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A purple project
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Hi all,

I'm Simo, of Finnish origin but based in Abidjan, Ivory Coast, since 5 years. I have been riding, repairing and restoring bikes for a number of years in whatever country my work has taken me, most recently Kenya, the US and now Ivory Coast. I joined this forum some time back, so my apologies for taking this time to introduce myself.

My interest in the TTR 250 started while reading "Red tape and white knuckles" many years ago, and I started looking for one here in Abidjan soon after arriving here as it meets my requirements for a bike; light, capable, enough power for trail riding and commuting, good parts availability and simple to repair. While living in Kenya some years ago I also met some overlanders riding these across Africa at a friend's garage cum camping site (Jungle Junction in Nairobi). Due to the limited availability of used bikes here generally, and of smaller trail bikes specifically, it took me 5 years to finally find one for sale.

I found a well used (and abused!) Raid from the mid-90's, with the white tank, blue-purplish frame and the shiny purple rims. It had crashed and fallen on its right side, with some damage to the tank and the headlight support, and scratched side panels. I.e. the very parts that make a Raid a Raid... hmm  However, the frame is straight, the forks as well, and the wheels are true, so that's a good start. And it was registered and had the required paperwork, which already is a challenge here for most used bikes. A good base for a project, at least considering where I live. The owner also had a second TTR 250, an OE with a broken engine which had been replaced with a Chinese Jialing (or Zhongshen?) 200 cc engine, and I managed to get the broken TTR engine as part of the deal. It came with most of the the kick start mechanism and the complete oil cooler, which I'll install on my Raid.

Here's a picture of the bike as bought. A bit rough, but it has plenty of cool stickers biggrin

Small front left.jpg

A turbo TTR...? confuse The condition is generally rough, but mostly complete.

Small rear left.jpg

So far I have taken it completely apart to go through the frame, suspension etc. and the more I disassemble it the more I find that needs fixing or replacing.

Small frame being stripped.jpg

As I really didn't like the original frame colour, I stripped the frame completely and repainted it in silver metallic. That got rid of the surface rust I had found in a few areas, and is more pleasing for the eye even if it turned out a little more light and bright than I expected. Looks like aluminium in the picture ... biggrin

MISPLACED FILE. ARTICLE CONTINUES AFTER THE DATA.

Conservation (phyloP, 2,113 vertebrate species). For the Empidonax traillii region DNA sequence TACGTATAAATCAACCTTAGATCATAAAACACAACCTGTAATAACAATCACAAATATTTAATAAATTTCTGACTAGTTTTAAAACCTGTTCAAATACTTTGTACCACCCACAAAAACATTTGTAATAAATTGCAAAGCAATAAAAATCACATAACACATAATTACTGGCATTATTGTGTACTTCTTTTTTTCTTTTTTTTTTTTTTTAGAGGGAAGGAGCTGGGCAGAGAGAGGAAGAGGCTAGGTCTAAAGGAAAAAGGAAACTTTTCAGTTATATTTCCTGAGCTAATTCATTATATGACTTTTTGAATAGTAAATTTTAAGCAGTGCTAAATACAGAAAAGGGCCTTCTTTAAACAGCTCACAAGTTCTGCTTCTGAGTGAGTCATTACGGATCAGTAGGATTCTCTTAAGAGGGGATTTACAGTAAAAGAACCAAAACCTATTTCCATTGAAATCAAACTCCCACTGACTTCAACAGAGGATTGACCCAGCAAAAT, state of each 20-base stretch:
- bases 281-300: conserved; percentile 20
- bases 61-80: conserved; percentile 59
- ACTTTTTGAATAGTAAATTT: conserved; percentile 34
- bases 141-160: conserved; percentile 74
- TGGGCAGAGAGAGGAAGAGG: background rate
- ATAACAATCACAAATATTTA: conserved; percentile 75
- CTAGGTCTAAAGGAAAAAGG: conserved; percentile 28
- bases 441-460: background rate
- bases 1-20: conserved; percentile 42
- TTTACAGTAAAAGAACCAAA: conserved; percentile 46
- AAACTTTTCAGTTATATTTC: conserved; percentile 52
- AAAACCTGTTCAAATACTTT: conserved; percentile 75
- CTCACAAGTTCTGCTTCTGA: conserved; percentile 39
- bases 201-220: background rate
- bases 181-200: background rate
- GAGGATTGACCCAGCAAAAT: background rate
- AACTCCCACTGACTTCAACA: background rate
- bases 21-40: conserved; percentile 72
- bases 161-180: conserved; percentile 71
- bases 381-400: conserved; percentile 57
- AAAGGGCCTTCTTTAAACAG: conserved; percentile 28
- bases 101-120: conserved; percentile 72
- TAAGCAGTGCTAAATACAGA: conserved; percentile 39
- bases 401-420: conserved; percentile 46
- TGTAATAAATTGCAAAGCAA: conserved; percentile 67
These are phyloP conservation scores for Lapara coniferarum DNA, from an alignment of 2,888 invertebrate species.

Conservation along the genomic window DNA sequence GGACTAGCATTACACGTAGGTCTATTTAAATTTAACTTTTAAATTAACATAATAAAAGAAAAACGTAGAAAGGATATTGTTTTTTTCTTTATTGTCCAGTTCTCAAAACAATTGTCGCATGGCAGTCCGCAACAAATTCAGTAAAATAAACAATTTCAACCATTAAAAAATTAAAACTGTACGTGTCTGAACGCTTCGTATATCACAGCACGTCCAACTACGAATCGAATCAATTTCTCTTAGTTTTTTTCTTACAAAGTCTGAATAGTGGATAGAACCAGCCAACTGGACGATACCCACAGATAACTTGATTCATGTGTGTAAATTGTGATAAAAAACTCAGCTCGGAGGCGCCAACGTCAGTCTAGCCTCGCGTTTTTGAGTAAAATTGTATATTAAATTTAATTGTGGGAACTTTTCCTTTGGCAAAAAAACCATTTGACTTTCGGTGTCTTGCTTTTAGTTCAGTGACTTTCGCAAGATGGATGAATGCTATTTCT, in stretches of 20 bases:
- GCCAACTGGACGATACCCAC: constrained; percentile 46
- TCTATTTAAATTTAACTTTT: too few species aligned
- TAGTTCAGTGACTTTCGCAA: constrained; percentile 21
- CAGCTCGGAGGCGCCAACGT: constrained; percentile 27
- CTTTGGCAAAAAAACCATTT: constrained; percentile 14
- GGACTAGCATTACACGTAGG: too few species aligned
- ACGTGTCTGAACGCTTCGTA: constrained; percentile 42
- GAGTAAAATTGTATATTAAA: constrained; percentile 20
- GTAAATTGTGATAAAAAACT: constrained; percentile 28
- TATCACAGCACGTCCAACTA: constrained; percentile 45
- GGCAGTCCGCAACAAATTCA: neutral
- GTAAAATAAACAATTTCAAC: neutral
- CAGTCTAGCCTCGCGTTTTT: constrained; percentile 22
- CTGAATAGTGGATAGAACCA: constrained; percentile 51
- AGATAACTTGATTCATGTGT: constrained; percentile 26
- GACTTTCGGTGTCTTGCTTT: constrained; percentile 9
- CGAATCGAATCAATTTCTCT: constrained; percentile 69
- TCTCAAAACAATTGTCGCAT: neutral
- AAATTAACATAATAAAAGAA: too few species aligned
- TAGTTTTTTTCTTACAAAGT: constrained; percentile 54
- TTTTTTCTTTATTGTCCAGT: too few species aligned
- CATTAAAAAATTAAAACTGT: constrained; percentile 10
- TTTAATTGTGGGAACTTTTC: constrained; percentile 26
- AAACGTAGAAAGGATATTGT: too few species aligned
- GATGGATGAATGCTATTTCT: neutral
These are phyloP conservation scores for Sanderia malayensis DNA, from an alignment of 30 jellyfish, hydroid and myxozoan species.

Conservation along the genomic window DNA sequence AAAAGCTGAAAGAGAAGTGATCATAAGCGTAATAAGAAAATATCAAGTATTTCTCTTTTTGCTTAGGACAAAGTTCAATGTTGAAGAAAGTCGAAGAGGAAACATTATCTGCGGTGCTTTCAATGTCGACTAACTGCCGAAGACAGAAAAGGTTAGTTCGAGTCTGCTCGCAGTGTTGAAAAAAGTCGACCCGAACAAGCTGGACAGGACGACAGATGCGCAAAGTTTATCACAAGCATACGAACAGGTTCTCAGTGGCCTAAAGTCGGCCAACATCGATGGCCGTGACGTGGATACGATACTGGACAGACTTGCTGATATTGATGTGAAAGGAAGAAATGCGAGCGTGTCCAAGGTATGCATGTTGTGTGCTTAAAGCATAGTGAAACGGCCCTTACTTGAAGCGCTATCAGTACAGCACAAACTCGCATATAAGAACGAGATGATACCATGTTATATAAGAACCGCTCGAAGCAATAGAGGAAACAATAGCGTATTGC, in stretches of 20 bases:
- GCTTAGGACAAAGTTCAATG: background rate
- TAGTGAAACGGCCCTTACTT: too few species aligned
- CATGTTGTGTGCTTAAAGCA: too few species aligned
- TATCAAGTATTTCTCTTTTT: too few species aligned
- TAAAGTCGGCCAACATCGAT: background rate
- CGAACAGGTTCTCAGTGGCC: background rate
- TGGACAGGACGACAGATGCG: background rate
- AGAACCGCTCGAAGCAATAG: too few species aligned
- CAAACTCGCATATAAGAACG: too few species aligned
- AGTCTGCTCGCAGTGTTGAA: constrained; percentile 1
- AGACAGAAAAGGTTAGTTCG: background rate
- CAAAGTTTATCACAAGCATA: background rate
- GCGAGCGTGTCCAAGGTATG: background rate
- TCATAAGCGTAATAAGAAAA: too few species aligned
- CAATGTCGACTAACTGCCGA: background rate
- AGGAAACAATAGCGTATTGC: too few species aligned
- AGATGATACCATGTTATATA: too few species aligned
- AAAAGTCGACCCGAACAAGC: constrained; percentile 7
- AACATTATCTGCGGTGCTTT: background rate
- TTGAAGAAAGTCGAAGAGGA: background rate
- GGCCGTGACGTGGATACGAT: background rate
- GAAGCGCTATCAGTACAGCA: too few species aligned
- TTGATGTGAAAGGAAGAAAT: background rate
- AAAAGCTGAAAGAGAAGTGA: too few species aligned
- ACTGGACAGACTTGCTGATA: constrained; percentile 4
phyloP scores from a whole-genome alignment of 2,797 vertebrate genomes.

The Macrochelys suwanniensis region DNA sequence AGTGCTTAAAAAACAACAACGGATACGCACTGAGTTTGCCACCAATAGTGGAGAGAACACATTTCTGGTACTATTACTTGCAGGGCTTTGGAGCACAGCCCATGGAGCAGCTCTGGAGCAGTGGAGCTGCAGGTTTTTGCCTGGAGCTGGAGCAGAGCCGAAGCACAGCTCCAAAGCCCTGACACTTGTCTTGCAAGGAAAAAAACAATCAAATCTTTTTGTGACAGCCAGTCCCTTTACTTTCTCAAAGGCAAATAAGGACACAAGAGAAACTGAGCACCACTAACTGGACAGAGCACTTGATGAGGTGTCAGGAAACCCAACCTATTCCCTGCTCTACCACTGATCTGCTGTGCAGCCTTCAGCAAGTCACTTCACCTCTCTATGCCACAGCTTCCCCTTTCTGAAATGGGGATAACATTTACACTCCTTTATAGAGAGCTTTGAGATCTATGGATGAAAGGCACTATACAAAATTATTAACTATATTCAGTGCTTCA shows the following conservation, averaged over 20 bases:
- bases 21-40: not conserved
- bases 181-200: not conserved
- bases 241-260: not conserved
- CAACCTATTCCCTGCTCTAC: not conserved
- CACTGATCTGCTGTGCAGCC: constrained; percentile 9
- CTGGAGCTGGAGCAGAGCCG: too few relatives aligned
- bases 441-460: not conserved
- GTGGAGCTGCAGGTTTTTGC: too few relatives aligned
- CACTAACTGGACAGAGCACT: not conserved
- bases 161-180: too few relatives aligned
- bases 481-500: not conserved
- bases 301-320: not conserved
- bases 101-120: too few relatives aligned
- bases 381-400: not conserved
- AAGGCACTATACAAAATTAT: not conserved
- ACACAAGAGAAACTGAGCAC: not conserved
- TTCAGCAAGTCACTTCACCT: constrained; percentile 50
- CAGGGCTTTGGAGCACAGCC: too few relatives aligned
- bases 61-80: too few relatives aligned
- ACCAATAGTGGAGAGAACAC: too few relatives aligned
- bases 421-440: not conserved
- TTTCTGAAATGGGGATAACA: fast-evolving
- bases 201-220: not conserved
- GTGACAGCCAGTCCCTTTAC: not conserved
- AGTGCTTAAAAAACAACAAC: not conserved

Small frame and parts painted.jpg

I have already placed three orders with Steve at TotallyTTRs for new and used parts, and I'll start assembling the bike. It'll take some time, I'm not in a hurry and working on the bike is my way of relaxing.

The last picture below shows the TTR 250 OE with the Chinese engine installed. Warning to any sensitive souls in this forum.no Never mind it says "KTM" on the clutch cover, it has nothing to do with the KTM that we know. Intellectual property rights are a flexible concept in some countries. 

Small TTR with Chinese 200 cc engine.jpg

Looking forward to learning from other members' experiences with the TTR and sharing some of mine .

/Simo

 

 



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turbo what

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Welcome (belatedly!) to the forum Simo!
Good project to get your teeth into there. Don't forget to change the internal oilway bolt in the RH engine cover when you fit the oil cooler. Easy to miss if you don't know it's there. Pic here from the FAQs page:

www.ttr250.com/images/ttrlhcover.jpg

Funny - that Chinese engine looks like it's head has been twisted to get the header pipe to fit round the frame! Optical illusion because of the shape of the fins, but I had to look twice!

Good luck!

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Thanks Mossproof for the heads-up. I already took the bolt from the engine cover on the broken engine that I got the oil cooler from. And I made sure it is the correct length. I'll be posting my progress in the projects section once I get going.

/Simo

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